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Continuous Monitoring Station

Imagine working 24 hours a day, 365 days a year.

Friends of Casco Bay has two water quality monitors that do just that: a data sonde, an instrument that can measure several properties of water at once, and a separate device that measures carbon dioxide. They are anchored together in a re-purposed lobster trap on the ocean floor. The monitors collect data once an hour, every hour, year round. Appropriately, these hard-working, high-tech tools comprise our new Continuous Monitoring Station

Understanding a Changing Casco Bay

The steady flow of data that our Continuous Monitoring Station collects helps us detect and document how climate change and other emerging coastal stressors may (or may not) be affecting the Bay. Hourly data helps us identify daily, seasonal, and annual trends and better assess the extent to which ocean acidification may be impacting the water chemistry of Casco Bay.

By deploying a data sonde and a carbon dioxide sensor, we are able to collect hourly data on temperature, salinity, dissolved oxygen, pH, chlorophyll fluorescence, and carbon dioxide. These measurements can also be used to calculate additional parameters. By adding these additional parameters, we get a more complete picture of acidification in the Bay. Friends of Casco Bay also uses the Station to track invasive species.

This electronic station, located off Yarmouth near the center of the Bay, was launched in 2016 and is vital to monitoring the long-term health of our waters.

What We Are Learning

Research Associate Mike Doan has nicknamed the Continuous Monitoring Station our “cage of science.” Having more data on carbon dioxide, which has an impact on the acidity of our coastal waters, will aid not only our advocacy and education efforts, but also inform the work of other scientists, government officials, and activists working to protect Casco Bay.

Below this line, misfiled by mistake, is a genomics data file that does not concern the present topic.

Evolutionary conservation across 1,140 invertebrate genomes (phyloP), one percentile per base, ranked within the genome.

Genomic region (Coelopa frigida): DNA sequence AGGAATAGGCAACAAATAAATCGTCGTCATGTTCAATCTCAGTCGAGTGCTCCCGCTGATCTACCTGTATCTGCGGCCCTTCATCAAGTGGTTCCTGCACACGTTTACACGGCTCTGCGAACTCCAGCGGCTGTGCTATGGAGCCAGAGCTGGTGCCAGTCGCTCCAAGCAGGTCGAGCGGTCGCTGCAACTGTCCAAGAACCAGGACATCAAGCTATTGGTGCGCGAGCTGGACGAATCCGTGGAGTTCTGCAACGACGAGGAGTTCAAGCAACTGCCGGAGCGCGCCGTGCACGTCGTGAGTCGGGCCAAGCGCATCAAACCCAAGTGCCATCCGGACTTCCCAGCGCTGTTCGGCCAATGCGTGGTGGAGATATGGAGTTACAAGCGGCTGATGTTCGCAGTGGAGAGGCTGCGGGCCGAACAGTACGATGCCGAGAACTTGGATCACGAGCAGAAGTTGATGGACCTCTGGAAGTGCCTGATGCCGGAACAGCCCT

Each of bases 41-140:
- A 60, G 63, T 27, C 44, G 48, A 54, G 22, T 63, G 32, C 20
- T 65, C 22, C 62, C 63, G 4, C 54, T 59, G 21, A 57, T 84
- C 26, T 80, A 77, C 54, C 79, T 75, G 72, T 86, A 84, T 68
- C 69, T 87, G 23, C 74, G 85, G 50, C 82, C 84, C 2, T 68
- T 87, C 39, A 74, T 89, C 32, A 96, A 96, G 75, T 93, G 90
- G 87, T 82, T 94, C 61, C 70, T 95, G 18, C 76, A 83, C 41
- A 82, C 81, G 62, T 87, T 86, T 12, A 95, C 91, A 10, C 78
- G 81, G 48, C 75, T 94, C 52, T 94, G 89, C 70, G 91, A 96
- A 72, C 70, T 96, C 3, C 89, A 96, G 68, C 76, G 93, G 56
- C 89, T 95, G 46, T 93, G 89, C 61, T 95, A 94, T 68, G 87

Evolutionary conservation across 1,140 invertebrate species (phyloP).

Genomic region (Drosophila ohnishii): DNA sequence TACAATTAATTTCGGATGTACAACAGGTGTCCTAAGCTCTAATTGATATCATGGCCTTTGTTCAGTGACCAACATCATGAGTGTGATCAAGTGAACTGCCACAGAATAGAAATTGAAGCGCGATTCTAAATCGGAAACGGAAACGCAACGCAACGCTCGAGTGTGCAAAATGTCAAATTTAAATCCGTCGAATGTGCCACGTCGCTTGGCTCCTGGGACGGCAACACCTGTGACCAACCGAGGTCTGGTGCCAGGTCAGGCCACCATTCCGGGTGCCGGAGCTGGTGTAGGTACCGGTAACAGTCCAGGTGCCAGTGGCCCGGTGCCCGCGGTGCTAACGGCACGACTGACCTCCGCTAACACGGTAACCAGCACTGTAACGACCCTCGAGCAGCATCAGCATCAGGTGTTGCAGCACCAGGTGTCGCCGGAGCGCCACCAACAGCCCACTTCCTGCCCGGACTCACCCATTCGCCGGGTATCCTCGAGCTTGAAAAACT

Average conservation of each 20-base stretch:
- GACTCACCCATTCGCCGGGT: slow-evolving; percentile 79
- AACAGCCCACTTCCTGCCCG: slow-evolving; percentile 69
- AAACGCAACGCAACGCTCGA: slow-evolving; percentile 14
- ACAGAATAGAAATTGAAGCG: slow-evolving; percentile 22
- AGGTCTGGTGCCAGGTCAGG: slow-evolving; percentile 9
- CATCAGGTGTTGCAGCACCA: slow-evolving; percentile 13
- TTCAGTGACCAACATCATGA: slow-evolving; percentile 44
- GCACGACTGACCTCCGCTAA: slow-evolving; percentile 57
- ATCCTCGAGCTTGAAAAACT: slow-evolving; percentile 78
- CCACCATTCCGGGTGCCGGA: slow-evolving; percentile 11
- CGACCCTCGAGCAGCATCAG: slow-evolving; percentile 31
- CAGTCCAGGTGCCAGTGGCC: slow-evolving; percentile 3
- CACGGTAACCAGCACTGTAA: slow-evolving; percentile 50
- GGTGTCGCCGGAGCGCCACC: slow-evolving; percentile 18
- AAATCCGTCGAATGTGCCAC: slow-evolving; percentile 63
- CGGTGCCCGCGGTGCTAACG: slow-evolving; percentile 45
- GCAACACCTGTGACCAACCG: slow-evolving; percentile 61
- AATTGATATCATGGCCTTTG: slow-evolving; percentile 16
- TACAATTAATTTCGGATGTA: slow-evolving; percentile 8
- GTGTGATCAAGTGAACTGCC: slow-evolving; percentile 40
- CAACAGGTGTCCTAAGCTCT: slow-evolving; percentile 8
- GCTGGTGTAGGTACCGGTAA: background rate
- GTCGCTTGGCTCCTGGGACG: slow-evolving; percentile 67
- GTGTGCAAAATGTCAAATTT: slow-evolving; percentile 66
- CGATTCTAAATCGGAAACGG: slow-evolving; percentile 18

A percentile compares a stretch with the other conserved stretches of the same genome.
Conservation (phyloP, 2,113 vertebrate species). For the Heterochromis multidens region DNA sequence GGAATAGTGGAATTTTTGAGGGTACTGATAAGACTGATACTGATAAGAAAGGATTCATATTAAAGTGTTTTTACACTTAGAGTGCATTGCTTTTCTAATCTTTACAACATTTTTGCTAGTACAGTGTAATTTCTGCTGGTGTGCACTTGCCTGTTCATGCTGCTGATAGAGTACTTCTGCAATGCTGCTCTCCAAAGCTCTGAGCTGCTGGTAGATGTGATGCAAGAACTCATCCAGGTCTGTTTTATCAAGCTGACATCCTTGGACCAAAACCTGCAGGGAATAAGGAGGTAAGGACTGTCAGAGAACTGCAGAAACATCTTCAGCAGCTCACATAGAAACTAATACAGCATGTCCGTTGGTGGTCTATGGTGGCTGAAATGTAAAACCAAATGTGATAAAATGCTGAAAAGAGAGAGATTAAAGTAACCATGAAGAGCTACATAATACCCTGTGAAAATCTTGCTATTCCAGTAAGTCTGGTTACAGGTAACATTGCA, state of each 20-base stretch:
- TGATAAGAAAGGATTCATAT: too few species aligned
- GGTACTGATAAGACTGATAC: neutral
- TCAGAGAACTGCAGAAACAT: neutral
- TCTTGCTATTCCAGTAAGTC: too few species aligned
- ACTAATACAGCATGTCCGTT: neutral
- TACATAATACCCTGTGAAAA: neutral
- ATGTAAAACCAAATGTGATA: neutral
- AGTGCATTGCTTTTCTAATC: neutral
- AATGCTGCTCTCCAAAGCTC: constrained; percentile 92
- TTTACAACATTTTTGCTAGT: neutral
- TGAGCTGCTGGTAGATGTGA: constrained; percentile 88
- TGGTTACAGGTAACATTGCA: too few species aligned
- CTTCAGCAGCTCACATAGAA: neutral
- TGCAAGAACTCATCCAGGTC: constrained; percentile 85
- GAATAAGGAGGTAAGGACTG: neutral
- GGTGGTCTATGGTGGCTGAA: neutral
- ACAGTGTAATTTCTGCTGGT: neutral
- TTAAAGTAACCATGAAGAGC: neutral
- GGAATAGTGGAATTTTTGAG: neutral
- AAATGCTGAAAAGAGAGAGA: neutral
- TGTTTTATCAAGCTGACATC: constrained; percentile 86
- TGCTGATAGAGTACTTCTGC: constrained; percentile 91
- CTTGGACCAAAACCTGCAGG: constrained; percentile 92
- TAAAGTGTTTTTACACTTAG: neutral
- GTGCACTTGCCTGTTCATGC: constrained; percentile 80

Highlights from the first year of Continuous Monitoring Station

  • Lowest water temperatures usually occur in January; this year we hit 0oC in December.
  • Salinity in Casco Bay estuary is consistently around 30 parts per thousand (ppt). We did see not a lot of variability; spring snowmelt drops salinity to 25.
  • Dissolved oxygen (DO) is a solid indicator of nutrient pollution. We averaged 8 mg/L; higher concentration in winter; lower in summer; also saw the influence of spring phytoplankton blooms, which add oxygen to the water. Later in summer, there was decomposition of phytoplankton and algae, which pulls oxygen out of the water.
  • Chlorophyll fluorescence readings followed the text book consistency, with levels of healthy 3,4, or 5 micrograms per liter. We see evidence of spring blooms, which our monthly profile trips were not always able to capture consistently. Last year, abundant phytoplankton in summer resulted in a prolonged bloom through the summer, fall, and even into winter.
  • pH has been our primary measure of acidity before we had the pCO2 sensor; it follows the same trend as DO: higher in winter; drops off in summer driven by phytoplankton production. Photosynthesis adds oxygen and raises the pH; when there is more respiration adds more carbon dioxide to water in fall, pH falls.